Drs ZD Rethorn, JA Sharpe, SN Hastings, and KD Allen receive support from the Center of Innovation to Accelerate Discovery and Practice Transformation (CIN-13-410) at the Durham Veterans Affairs Health Care System. Dr Allen is supported by a Research Career Scientist award (RCS 19-332) from the Health Services Research and Development Service of the US Department of Veterans Affairs; however, no specific funding was obtained for this study, and authors state they have no conflicts of interest to disclose. This article does not represent the views of the US Department of Veterans Affairs, the Centers for Disease Control and Prevention, or any part of the US government. Financial supporters had no role in the design or conduct of the study; collection, management, analysis, or interpretation of the data; nor preparation or approval of the manuscript. No copyrighted figures, images, or survey instruments were used in this study or in this article. No data from this article have been previously presented.
Corresponding Author: Dr. Zachary D. Rethorn, 311 Trent Dr, Durham, NC 27710. Telephone: 919-668-6509. Email: Zachary.Rethorn@gmail.com.
Author Affiliations: 1Doctor of Physical Therapy Division, Duke University School of Medicine, Durham, North Carolina. 2Center of Innovation to Accelerate Discovery and Practice Transformation, Veterans Affairs Health Care System, Durham, North Carolina. 3School of Health and Rehabilitation Sciences, The Ohio State University, Columbus, Ohio. 4Duke Clinical Research Institute, Duke University School of Medicine, Durham, North Carolina. 5Department of Population Health Sciences, Duke University Medical Center, Durham, North Carolina. 6Department of Medicine, Duke University Medical Center, Durham, North Carolina. 7Geriatric Research, Education, and Clinical Center, Veterans Affairs Health Care System, Durham, North Carolina. 8Center for the Study of Human Aging and Development, Duke University School of Medicine, Durham, North Carolina. 9Department of Medicine and Thurston Arthritis Research Center, University of North Carolina, Chapel Hill, North Carolina.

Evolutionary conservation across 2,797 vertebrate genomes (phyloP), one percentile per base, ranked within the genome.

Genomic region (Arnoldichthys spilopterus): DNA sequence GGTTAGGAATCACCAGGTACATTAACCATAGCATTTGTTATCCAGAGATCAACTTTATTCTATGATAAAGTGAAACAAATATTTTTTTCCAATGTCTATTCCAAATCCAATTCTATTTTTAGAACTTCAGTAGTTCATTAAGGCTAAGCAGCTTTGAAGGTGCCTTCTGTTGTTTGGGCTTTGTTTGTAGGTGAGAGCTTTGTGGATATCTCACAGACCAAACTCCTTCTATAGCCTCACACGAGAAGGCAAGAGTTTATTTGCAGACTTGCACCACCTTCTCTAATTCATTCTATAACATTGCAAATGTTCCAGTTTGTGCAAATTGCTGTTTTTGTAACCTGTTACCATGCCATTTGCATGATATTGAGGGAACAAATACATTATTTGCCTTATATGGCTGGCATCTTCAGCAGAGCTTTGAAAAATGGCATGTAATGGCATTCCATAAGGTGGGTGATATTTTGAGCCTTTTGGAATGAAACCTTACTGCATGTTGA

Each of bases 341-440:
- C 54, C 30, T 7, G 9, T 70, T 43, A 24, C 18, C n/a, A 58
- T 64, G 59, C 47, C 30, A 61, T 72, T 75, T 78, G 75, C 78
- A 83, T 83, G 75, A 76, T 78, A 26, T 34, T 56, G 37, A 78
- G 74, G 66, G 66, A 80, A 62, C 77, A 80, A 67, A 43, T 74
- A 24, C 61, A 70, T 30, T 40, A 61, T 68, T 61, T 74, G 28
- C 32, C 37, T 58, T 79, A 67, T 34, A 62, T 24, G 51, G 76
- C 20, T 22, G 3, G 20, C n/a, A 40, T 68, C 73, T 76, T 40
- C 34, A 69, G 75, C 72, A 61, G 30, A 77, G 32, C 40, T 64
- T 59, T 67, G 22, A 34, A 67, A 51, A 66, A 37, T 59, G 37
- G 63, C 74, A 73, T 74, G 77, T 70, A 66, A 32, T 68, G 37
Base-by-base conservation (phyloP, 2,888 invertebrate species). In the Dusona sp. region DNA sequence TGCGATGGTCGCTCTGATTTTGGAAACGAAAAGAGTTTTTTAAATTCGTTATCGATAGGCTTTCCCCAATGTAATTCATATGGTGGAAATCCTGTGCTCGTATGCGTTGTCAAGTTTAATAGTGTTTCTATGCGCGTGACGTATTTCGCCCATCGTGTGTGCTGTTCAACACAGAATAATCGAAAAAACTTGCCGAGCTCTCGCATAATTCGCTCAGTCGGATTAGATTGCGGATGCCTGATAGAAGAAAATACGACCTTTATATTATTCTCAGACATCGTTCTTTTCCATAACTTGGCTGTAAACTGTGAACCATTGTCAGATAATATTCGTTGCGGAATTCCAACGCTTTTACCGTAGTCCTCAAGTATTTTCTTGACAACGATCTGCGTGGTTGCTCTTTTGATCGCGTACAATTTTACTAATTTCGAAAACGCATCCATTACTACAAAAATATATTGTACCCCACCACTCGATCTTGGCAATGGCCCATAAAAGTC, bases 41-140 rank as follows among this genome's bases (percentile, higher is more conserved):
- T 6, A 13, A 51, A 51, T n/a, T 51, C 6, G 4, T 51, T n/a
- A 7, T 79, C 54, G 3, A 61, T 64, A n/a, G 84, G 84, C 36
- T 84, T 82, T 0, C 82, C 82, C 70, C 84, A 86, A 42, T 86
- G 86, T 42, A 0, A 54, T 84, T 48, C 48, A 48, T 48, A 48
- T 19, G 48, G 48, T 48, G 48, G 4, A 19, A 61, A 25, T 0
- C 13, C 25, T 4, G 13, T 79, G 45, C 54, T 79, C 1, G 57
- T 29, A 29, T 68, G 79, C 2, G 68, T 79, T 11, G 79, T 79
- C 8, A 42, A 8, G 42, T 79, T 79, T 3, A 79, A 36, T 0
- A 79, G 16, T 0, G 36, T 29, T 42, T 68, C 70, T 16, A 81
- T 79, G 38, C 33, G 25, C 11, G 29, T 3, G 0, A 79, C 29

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|Characteristic||0 of 5 social risk factorsb (54.3%)||1 of 5 social risk factorsb
|2 of 5 social risk factorsb
|3 of 5 social risk factorsb (6.3%)||≥4 of 5 social risk factorsb
|Sample totals (100%)|
|Age group, y|
|Married or partnered||61.7||52.7||43.4||41.0||36.1||55.3|
|Race or ethnicity|
|Household income, $|
|Less than high school graduation||7.8||14.1||18.9||20.9||21.8||11.9|
|High school diploma or GED||27.8||31.9||34.6||33.4||33.3||30.1|
|Unable to work||3.4||31.5||13.9||18.5||14.1||7.1|
|Has health insurance||93.6||88.0||81.4||76.4||69.7||90.0|
|Coronary heart disease||3.9||4.9||4.7||5.3||6.8||4.4|
|Chronic kidney disease||2.3||3.1||3.9||5.2||5.5||3.0|
|Multimorbidity (≥2 comorbidities)||30.9||38.0||44.0||52.5||58.7||36.4|
|Social risk||Total sample||Having arthritis||Limited activities||Limited work||Limited social activities||Severe joint pain|
|Social risk factor|
|Health care access hardship||13.0||14.4b||20.0b||24.5b||21.2b||23.8b|
|Social risk index, No. (total number of social risk factors)|
|Social risk||Having arthritis||Limited activities||Limited work||Limited social activities||Severe joint pain|
|Social risk factor|
|Food insecurity||1.32 (1.20–1.45)||1.65 (1.43–1.91)||1.56 (1.36–1.79)||1.73 (1.50–2.00)||1.67 (1.44–1.93)|
|Housing insecurity||1.59 (1.41–1.80)||1.54 (1.28–1.86)||1.76 (1.48–2.09)||1.74 (1.44–2.12)||1.59 (1.33–1.89)|
|Financial insecurity||1.20 (1.11–1.29)||1.53 (1.37–1.71)||1.48 (1.31–1.66)||1.64 (1.47–1.83)||1.44 (1.26–1.64)|
|Unsafe neighborhood||1.38 (1.15–1.64)||1.37 (1.06–1.79)||1.42 (1.11–1.82)||1.37 (1.06–1.78)||1.34 (1.06–1.70)|
|Health care access hardship||1.48 (1.34–1.63)||2.00 (1.72–2.33)||1.97 (1.70–2.28)||2.33 (1.98–2.74)||1.71 (1.46–1.99)|
|Social risk index, No. (total number of social risk factors)|
|0||1.00 [Reference]||1.00 [Reference]||1.00 [Reference]||1.00 [Reference]||1.00 [Reference]|
|1||1.12 (1.05–1.20)||1.31 (1.18–1.46)||1.31 (1.17–1.47)||1.44 (1.29–1.60)||1.25 (1.10–1.43)|
|2||1.35 (1.21–1.50)||1.72 (1.47–2.02)||1.74 (1.49–2.04)||1.99 (1.69–2.33)||1.72 (1.46–2.02)|
|3||1.72 (1.50–1.98)||2.31 (1.85–2.89)||1.81 (1.49–2.20)||2.40 (1.89–3.04)||1.78 (1.45–2.18)|
|≥4||1.92 (1.57–2.36)||2.97 (2.20–4.02)||2.72 (2.06–3.60)||3.10 (2.26–4.26)||1.86 (1.44–2.41)|